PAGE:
Session Summary: Using Science as Evidence in Public Policy
Miron Straf of the National Academies of Science moderated a deep discussion centered on his book Using Science as Evidence in Public Policy, published by the National Research Council. Kenneth Prewitt, a co-editor for the book, presented findings, while Ron Haskins and Vivian Tseng, both from the Brookings Institution, and Doug Besharov, from the University of Maryland, provided discussion. (The book is available at The National Academies website http://www.nap.edu/.)
The background for this book comes in part from the frustration that many researchers have felt when their work is not used in the policy-making process. Prewitt stated that this struggle to use scientific evidence in policy has occurred throughout history and that policies today that do incorporate evidence are “evidence-infused” and not “evidence-based.” He suggested that the "use" of evidence needs to be empirically studied and that there is no clear way forward at this time.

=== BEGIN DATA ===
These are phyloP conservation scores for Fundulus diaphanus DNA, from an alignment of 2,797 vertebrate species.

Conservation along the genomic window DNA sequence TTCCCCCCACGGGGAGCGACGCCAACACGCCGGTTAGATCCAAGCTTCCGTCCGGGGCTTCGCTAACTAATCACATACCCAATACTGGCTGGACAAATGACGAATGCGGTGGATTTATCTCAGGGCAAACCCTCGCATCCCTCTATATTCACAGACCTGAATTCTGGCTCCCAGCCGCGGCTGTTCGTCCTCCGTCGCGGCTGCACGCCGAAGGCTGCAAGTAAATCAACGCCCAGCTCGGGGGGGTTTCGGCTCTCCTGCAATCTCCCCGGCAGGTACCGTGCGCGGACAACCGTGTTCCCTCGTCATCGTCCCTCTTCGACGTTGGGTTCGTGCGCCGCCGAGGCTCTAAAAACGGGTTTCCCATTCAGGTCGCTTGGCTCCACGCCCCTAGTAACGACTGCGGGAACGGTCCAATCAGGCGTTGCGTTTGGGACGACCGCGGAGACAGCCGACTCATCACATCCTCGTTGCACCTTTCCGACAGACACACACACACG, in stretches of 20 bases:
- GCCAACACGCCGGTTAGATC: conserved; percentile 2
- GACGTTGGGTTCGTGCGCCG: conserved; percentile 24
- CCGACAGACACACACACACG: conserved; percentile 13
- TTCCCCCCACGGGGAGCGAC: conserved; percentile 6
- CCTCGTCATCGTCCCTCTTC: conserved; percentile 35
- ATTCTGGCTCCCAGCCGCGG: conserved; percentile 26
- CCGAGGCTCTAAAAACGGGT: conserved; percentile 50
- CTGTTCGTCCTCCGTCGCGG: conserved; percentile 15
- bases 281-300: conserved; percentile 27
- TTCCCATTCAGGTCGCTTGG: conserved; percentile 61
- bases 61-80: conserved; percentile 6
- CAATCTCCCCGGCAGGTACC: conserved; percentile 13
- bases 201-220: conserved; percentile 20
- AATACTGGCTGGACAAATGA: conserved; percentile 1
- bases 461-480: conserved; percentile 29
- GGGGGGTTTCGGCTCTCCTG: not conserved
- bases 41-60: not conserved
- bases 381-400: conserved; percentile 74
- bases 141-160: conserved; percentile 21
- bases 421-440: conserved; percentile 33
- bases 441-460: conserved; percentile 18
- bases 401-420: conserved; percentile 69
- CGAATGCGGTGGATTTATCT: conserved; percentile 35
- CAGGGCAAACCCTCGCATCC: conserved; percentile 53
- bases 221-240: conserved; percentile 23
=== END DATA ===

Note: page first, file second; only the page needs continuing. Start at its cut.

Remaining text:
Vivian Tseng pointed out that the users of evidence need to be better understood in order to advance this field. She spoke of promising research on relationships between peers and intermediaries and how these relationships affect the use of research in policy.
Ron Haskins presented a different picture in which research is an admittedly small sliver in the policy process. This is beginning change, particularly within the Obama presidency. He referred to the Obama/Orszag/Gordon approach that gives priority to programs with strong evidence and uses evidence-tiers. His last point emphasized the need for a science of implementation, but was optimistic about future use of evidence in policy.
The third discussant, Doug Besharov, praised the book and recommended that a next step is to develop a model that could be tested with practical cases. One distinction he made was the difference between policies and programs, which he said are often conflated. This echoed Ron Haskins’ earlier call for a separate science of implementation.
Contributed by Brent Gibbons, University of Maryland